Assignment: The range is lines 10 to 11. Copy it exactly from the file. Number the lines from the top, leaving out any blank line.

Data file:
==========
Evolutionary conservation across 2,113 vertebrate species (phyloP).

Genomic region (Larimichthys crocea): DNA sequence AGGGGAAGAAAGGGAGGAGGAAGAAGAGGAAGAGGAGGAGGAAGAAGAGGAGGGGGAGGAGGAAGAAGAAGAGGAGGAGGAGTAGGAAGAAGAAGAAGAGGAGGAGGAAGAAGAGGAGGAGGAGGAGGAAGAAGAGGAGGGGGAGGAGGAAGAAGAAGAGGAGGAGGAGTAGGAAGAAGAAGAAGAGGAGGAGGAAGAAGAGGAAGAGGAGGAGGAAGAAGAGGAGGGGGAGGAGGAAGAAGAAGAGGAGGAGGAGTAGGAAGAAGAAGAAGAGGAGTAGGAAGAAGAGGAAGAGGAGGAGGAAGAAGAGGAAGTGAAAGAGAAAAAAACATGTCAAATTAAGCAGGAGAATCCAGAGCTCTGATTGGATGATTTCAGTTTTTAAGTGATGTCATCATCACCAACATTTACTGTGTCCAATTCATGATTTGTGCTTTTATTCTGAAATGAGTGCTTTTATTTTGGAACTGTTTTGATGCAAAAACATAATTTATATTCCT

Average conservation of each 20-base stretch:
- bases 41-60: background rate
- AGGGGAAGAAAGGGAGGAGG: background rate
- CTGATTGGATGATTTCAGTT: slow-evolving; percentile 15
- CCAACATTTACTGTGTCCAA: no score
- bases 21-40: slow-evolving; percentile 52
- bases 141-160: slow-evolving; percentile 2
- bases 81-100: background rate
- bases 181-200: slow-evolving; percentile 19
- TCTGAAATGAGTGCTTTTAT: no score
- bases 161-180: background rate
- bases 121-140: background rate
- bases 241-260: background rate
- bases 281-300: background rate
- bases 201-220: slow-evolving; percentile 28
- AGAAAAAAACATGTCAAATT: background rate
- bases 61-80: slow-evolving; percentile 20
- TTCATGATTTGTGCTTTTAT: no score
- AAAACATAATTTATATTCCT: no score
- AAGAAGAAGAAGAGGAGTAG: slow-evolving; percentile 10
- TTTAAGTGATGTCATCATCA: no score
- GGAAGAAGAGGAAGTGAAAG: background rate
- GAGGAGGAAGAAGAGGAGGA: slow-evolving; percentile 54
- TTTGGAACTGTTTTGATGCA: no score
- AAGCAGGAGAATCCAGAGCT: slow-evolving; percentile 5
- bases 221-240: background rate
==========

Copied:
- bases 81-100: background rate
- bases 181-200: slow-evolving; percentile 19